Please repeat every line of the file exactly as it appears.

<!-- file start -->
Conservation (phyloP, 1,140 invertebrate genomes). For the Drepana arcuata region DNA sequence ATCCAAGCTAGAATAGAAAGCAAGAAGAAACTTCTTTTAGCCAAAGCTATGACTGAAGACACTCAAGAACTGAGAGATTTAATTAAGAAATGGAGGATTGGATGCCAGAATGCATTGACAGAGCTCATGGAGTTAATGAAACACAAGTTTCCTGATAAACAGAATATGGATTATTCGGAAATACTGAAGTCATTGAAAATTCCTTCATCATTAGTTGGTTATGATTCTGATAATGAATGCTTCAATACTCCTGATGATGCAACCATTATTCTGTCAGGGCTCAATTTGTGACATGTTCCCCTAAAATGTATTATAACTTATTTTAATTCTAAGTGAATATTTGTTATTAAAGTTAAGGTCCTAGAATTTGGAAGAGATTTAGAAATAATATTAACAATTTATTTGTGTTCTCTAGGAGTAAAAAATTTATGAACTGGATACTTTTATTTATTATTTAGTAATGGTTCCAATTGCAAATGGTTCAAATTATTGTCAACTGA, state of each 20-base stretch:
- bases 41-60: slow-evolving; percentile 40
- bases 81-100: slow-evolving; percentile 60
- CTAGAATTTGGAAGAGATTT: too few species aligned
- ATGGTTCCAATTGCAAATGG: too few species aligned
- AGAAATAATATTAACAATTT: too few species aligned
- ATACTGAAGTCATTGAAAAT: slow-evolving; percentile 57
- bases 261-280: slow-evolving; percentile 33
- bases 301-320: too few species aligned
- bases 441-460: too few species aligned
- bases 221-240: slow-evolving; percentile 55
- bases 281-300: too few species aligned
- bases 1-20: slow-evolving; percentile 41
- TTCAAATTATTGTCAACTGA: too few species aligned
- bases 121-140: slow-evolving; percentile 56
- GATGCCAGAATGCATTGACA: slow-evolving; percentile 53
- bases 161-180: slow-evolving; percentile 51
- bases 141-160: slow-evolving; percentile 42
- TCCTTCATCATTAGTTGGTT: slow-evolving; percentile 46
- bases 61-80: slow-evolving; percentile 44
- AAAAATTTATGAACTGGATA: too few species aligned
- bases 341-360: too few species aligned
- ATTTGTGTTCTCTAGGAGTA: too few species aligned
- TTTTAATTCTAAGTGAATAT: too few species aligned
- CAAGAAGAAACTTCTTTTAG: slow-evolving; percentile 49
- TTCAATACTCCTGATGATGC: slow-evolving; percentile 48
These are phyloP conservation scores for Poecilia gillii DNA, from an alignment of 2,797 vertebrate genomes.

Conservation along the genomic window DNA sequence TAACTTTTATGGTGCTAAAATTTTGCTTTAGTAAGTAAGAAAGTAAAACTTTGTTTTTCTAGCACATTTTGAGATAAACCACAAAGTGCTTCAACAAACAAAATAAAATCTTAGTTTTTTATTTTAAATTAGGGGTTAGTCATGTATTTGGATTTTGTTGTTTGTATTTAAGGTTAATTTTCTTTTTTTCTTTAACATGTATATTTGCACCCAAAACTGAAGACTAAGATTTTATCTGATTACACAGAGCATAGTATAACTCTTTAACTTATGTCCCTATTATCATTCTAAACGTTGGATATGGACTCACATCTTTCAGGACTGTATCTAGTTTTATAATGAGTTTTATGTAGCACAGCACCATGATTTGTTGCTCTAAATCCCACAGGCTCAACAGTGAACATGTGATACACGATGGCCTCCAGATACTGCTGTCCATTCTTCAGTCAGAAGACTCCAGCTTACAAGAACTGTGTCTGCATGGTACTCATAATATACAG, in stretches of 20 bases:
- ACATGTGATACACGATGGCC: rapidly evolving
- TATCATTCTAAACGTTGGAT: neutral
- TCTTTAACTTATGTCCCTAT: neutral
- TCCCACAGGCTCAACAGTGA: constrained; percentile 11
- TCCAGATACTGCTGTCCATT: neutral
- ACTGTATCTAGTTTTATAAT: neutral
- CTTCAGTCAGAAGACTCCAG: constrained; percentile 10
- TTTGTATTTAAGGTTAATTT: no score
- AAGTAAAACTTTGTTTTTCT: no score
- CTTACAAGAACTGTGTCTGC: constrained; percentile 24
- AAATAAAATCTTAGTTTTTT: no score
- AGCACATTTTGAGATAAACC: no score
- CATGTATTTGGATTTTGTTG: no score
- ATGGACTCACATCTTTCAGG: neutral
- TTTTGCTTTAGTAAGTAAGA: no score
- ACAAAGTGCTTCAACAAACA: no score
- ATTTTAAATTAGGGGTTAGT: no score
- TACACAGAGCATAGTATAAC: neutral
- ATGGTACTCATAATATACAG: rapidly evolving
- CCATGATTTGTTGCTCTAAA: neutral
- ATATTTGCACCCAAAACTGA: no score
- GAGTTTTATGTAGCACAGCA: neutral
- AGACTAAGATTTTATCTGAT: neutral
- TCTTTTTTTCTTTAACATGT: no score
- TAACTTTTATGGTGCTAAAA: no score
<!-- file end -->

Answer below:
Conservation (phyloP, 1,140 invertebrate genomes). For the Drepana arcuata region DNA sequence ATCCAAGCTAGAATAGAAAGCAAGAAGAAACTTCTTTTAGCCAAAGCTATGACTGAAGACACTCAAGAACTGAGAGATTTAATTAAGAAATGGAGGATTGGATGCCAGAATGCATTGACAGAGCTCATGGAGTTAATGAAACACAAGTTTCCTGATAAACAGAATATGGATTATTCGGAAATACTGAAGTCATTGAAAATTCCTTCATCATTAGTTGGTTATGATTCTGATAATGAATGCTTCAATACTCCTGATGATGCAACCATTATTCTGTCAGGGCTCAATTTGTGACATGTTCCCCTAAAATGTATTATAACTTATTTTAATTCTAAGTGAATATTTGTTATTAAAGTTAAGGTCCTAGAATTTGGAAGAGATTTAGAAATAATATTAACAATTTATTTGTGTTCTCTAGGAGTAAAAAATTTATGAACTGGATACTTTTATTTATTATTTAGTAATGGTTCCAATTGCAAATGGTTCAAATTATTGTCAACTGA, state of each 20-base stretch:
- bases 41-60: slow-evolving; percentile 40
- bases 81-100: slow-evolving; percentile 60
- CTAGAATTTGGAAGAGATTT: too few species aligned
- ATGGTTCCAATTGCAAATGG: too few species aligned
- AGAAATAATATTAACAATTT: too few species aligned
- ATACTGAAGTCATTGAAAAT: slow-evolving; percentile 57
- bases 261-280: slow-evolving; percentile 33
- bases 301-320: too few species aligned
- bases 441-460: too few species aligned
- bases 221-240: slow-evolving; percentile 55
- bases 281-300: too few species aligned
- bases 1-20: slow-evolving; percentile 41
- TTCAAATTATTGTCAACTGA: too few species aligned
- bases 121-140: slow-evolving; percentile 56
- GATGCCAGAATGCATTGACA: slow-evolving; percentile 53
- bases 161-180: slow-evolving; percentile 51
- bases 141-160: slow-evolving; percentile 42
- TCCTTCATCATTAGTTGGTT: slow-evolving; percentile 46
- bases 61-80: slow-evolving; percentile 44
- AAAAATTTATGAACTGGATA: too few species aligned
- bases 341-360: too few species aligned
- ATTTGTGTTCTCTAGGAGTA: too few species aligned
- TTTTAATTCTAAGTGAATAT: too few species aligned
- CAAGAAGAAACTTCTTTTAG: slow-evolving; percentile 49
- TTCAATACTCCTGATGATGC: slow-evolving; percentile 48
These are phyloP conservation scores for Poecilia gillii DNA, from an alignment of 2,797 vertebrate genomes.

Conservation along the genomic window DNA sequence TAACTTTTATGGTGCTAAAATTTTGCTTTAGTAAGTAAGAAAGTAAAACTTTGTTTTTCTAGCACATTTTGAGATAAACCACAAAGTGCTTCAACAAACAAAATAAAATCTTAGTTTTTTATTTTAAATTAGGGGTTAGTCATGTATTTGGATTTTGTTGTTTGTATTTAAGGTTAATTTTCTTTTTTTCTTTAACATGTATATTTGCACCCAAAACTGAAGACTAAGATTTTATCTGATTACACAGAGCATAGTATAACTCTTTAACTTATGTCCCTATTATCATTCTAAACGTTGGATATGGACTCACATCTTTCAGGACTGTATCTAGTTTTATAATGAGTTTTATGTAGCACAGCACCATGATTTGTTGCTCTAAATCCCACAGGCTCAACAGTGAACATGTGATACACGATGGCCTCCAGATACTGCTGTCCATTCTTCAGTCAGAAGACTCCAGCTTACAAGAACTGTGTCTGCATGGTACTCATAATATACAG, in stretches of 20 bases:
- ACATGTGATACACGATGGCC: rapidly evolving
- TATCATTCTAAACGTTGGAT: neutral
- TCTTTAACTTATGTCCCTAT: neutral
- TCCCACAGGCTCAACAGTGA: constrained; percentile 11
- TCCAGATACTGCTGTCCATT: neutral
- ACTGTATCTAGTTTTATAAT: neutral
- CTTCAGTCAGAAGACTCCAG: constrained; percentile 10
- TTTGTATTTAAGGTTAATTT: no score
- AAGTAAAACTTTGTTTTTCT: no score
- CTTACAAGAACTGTGTCTGC: constrained; percentile 24
- AAATAAAATCTTAGTTTTTT: no score
- AGCACATTTTGAGATAAACC: no score
- CATGTATTTGGATTTTGTTG: no score
- ATGGACTCACATCTTTCAGG: neutral
- TTTTGCTTTAGTAAGTAAGA: no score
- ACAAAGTGCTTCAACAAACA: no score
- ATTTTAAATTAGGGGTTAGT: no score
- TACACAGAGCATAGTATAAC: neutral
- ATGGTACTCATAATATACAG: rapidly evolving
- CCATGATTTGTTGCTCTAAA: neutral
- ATATTTGCACCCAAAACTGA: no score
- GAGTTTTATGTAGCACAGCA: neutral
- AGACTAAGATTTTATCTGAT: neutral
- TCTTTTTTTCTTTAACATGT: no score
- TAACTTTTATGGTGCTAAAA: no score